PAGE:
Your Brunch Soul Mate
Everyone loves Sweet Potato Casserole, am I right? It's a Thanksgiving favorite for good reason. It's kind of like eating dessert, but it counts as a vegetable. Or so we tell ourselves 😉
A couple of years ago I created a recipe that transmutes this yummy flavor combination into breakfast form... muffins, to be specific. They are SO SO good and perfect for your Sunday brunch.
This recipe is a total crowd pleaser (kids adore them!), with special thanks to the vegan marshmallows thrown into the mix. Little bursts of sweetness that make these muffins truly memorable.
Are marshmallows healthy? Of course not. But I believe that an occasional treat like this is 100% acceptable, especially if you eat healthy whole food, plant-based meals most of the time.
BUT, if you are entirely opposed to marshmallows because you'd much rather make an entirely healthy batch of muffins, you can simply swap chopped dates in place of the marshmallows, and they will STILL taste amazing.
So what are vegan marshmallows? This is a common question.
But let's back up. Aren't regular marshmallows vegan? That answer is no. This is because traditional marshmallows contain gelatin, which is an animal product.
So vegan marshmallows are ones that do not rely on gelatin.
Trader Joe's sells them seasonally (photo below), or you can look for a brand called Dandies (which is also sold at health food stores like WholeFoods, Sprouts and Wegmans).
If you can't find them in person, you can order Dandies on Amazon, but only if you're in urgent need and don't mind being price-gouged. Otherwise this is not the place to buy them. Vitacost sells Dandies at a much better price, but they're full-sized marshmallows, so you'll need to chop them up for this recipe.
If you can find miniature vegan marshmallows, those will be much better for this recipe.
I have a hunch this will become one of your favorite fall plant-based baking recipes.
So without further ado, let's get started.
After all, once you realize you want to spend the rest of your life with Sweet Potato Casserole Muffins, you want the rest of your life to start as soon as possible.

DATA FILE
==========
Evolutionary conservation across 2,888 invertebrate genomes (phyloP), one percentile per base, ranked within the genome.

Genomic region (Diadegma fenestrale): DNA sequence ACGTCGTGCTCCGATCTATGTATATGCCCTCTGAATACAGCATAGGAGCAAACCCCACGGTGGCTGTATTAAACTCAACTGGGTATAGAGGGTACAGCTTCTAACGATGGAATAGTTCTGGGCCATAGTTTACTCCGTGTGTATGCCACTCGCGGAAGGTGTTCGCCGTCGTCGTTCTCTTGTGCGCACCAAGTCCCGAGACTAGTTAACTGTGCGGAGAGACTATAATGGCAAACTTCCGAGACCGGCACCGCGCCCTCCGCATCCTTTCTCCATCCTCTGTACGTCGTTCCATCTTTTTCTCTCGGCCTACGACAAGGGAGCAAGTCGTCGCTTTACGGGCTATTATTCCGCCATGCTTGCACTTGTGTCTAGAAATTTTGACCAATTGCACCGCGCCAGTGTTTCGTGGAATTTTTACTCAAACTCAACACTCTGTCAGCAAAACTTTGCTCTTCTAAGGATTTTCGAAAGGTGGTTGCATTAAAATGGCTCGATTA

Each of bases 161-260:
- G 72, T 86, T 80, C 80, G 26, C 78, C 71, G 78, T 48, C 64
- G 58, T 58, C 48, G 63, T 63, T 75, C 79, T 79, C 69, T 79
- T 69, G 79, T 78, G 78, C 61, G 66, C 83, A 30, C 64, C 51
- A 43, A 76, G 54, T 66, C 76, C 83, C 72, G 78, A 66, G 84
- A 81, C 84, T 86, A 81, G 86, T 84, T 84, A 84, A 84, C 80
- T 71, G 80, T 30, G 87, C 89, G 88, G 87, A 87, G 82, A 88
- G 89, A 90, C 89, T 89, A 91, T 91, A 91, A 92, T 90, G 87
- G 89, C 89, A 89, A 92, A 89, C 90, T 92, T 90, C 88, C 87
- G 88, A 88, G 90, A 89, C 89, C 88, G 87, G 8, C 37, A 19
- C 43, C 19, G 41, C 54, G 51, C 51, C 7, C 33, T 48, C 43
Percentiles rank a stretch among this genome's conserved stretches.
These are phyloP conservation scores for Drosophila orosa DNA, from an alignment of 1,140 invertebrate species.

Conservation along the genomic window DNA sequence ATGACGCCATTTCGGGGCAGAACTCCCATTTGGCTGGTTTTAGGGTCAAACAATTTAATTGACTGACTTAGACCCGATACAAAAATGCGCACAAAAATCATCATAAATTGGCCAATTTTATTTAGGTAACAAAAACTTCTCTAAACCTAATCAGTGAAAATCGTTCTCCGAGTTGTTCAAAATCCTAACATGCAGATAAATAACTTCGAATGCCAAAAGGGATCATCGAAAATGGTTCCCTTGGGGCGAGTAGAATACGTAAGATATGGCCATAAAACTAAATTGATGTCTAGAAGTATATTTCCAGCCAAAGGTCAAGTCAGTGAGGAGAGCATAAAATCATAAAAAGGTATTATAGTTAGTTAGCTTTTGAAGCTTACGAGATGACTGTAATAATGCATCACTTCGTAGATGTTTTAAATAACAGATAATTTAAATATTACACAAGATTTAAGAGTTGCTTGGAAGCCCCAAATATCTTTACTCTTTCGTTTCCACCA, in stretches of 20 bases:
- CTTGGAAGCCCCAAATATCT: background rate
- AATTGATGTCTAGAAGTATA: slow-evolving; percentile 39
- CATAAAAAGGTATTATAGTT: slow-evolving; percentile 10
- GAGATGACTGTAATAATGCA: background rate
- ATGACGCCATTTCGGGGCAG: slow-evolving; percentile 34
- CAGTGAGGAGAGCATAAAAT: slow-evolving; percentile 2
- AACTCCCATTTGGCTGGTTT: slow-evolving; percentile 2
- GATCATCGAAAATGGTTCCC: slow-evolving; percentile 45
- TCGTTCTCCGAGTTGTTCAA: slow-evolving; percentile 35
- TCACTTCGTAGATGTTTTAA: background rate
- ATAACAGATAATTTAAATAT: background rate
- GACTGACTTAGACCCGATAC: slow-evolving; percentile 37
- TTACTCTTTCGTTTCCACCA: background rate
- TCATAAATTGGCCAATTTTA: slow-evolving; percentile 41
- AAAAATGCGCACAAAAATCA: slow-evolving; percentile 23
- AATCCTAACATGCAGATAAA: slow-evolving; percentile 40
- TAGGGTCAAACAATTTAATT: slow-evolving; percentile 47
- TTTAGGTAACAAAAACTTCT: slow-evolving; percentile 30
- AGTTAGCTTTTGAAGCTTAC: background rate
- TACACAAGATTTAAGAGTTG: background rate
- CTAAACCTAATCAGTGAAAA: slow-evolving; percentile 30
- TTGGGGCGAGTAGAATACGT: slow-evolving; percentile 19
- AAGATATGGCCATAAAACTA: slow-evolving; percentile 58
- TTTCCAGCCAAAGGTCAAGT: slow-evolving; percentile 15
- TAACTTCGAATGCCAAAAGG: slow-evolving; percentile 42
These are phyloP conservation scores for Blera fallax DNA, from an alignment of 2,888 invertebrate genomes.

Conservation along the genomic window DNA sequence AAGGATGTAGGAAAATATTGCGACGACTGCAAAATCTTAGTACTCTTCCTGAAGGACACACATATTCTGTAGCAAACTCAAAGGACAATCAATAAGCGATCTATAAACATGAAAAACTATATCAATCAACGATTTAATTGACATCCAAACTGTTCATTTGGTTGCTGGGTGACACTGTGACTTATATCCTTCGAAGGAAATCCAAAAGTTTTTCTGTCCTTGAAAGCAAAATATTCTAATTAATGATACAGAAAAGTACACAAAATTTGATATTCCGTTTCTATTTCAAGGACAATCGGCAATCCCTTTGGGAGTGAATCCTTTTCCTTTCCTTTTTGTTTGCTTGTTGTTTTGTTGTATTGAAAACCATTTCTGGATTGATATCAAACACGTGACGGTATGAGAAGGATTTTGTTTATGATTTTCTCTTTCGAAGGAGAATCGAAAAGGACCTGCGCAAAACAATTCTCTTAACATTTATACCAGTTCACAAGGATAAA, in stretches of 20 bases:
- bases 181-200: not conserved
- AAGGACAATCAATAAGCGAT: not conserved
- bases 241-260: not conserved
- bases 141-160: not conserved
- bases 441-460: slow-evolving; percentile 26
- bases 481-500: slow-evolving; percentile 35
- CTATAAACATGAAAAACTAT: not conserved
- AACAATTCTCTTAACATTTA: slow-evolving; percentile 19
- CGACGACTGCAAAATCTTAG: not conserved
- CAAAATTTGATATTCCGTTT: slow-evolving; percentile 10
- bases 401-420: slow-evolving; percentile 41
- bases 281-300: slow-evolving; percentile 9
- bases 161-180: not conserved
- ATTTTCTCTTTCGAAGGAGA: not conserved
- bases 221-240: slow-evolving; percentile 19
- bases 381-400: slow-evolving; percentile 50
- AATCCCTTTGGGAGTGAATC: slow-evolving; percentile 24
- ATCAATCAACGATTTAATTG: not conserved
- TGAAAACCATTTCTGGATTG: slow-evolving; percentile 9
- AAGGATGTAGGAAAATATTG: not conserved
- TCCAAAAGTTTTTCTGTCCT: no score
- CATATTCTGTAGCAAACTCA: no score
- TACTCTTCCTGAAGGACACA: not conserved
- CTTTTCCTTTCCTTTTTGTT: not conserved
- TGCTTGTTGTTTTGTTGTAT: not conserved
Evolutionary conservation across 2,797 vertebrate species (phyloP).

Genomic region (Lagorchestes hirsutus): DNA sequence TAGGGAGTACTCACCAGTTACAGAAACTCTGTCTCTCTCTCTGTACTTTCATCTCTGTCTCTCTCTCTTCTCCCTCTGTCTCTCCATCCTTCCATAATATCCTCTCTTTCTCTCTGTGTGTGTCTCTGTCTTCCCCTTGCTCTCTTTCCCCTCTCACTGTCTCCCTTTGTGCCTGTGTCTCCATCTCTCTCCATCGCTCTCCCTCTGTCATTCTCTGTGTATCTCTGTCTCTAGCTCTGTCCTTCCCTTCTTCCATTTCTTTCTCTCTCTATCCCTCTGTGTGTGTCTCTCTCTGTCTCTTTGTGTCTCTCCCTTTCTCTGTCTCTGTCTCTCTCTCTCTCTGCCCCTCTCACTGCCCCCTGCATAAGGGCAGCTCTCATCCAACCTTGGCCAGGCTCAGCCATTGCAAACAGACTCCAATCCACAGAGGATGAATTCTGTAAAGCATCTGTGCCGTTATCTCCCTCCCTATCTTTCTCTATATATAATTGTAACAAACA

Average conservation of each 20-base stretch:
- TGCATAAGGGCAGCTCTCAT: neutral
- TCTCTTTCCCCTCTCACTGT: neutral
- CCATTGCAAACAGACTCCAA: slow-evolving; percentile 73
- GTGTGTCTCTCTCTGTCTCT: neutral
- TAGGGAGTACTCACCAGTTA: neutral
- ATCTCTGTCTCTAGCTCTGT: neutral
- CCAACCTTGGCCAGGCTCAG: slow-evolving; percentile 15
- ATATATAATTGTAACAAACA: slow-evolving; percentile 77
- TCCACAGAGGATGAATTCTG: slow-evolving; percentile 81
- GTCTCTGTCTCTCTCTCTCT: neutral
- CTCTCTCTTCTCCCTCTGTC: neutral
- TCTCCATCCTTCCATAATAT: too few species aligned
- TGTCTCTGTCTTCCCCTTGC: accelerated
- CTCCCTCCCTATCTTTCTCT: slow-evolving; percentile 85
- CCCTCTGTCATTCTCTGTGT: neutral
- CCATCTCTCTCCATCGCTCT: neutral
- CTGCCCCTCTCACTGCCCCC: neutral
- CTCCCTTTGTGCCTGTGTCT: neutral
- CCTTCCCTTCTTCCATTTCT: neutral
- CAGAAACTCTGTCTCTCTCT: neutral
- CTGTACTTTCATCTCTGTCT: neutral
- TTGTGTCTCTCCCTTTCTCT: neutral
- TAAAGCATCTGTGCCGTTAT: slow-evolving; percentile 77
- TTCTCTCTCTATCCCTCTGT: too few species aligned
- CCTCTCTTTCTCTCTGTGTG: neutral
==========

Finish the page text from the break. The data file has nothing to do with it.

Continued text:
Some of the links in this article are affiliate links. If you make a purchase through my link, I'll receive a small commission at no additional cost to you. Thank you for your support!
This recipes makes 12 standard muffins
Gluten-free alternative: In place of the whole wheat flour, use ½ cup gluten-free all-purpose flour, ½ cup oat flour and ½ cup buckwheat flour.
See below for more extensive ingredient notes.
1. Preheat the oven to 375 degrees F. Line a standard muffin tin with parchment baking cups.
2. In a small bowl, combine 1 cup rolled oats with 1 cup almond milk.
3. Add 1 Tbsp apple cider vinegar. Stir to combine, and then set aside.
4. Grind 1 Tbsp whole flaxseed using a small blender such as a NutriBullet (I use the flat blade for this task). If you're using pre-ground flaxseed meal, you can skip this step.
5. Place the ground flaxseed in a small bowl and combine with 3 Tbsp water. Use a fork to whisk it rapidly, and then set aside to allow the mixture to congeal.
6. This is a good time to chop the pecans if you haven't already. And if you'd like to chop the marshmallows, you can do that, too. It's not necessary to chop the marshmallows if they're already mini. I happen to prefer smaller marshmallow chunks in my muffins, but that's entirely up to you.
If, instead of marshmallows, you're using dates, remove the pits and chop the dates into small pieces.
As you work, place them in a bowl and sprinkle them with flour.
Toss to coat the date pieces with flour so they won't clump together.
7. In a large bowl, combine the dry ingredients: 1.5 cups whole wheat flour (or the gluten-free substitution), ½ cup almond flour, 1 tsp baking powder, 1 tsp baking soda, ½ tsp sea salt, and 1 tsp cinnamon.